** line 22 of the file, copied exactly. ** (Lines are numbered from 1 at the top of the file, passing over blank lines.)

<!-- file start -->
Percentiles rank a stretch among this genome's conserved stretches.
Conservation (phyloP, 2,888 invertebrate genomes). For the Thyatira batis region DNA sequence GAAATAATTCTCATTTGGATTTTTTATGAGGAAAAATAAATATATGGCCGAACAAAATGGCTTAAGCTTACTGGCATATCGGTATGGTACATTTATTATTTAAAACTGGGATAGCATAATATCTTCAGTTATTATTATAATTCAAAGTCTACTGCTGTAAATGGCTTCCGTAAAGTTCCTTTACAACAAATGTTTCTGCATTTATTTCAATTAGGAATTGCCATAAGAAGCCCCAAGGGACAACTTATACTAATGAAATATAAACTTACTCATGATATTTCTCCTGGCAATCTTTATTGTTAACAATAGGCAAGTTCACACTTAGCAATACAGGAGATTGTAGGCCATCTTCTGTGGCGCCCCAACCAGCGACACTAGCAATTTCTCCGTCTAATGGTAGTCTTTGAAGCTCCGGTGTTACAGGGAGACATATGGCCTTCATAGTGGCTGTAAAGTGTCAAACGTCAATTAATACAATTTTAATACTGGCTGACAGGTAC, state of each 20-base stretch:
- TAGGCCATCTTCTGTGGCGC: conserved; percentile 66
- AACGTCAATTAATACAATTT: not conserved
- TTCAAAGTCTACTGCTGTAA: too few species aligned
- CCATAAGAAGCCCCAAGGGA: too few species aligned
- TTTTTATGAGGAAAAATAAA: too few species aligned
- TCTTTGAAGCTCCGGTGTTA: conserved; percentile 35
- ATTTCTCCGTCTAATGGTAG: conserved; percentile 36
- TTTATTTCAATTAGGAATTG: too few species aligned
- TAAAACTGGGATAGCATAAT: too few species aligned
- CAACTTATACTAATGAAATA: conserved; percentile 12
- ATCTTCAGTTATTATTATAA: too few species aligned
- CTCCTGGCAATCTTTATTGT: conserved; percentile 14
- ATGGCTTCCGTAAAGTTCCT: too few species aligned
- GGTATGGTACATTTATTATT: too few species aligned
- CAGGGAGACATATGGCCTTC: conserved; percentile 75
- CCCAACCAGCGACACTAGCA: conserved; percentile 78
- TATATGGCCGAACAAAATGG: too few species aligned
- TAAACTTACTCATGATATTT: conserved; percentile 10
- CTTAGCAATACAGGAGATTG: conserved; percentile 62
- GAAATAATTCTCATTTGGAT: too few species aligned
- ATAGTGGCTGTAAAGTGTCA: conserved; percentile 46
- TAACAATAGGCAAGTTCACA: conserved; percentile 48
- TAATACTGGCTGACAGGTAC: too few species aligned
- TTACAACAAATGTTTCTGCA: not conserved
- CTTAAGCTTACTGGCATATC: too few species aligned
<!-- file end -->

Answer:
- GAAATAATTCTCATTTGGAT: too few species aligned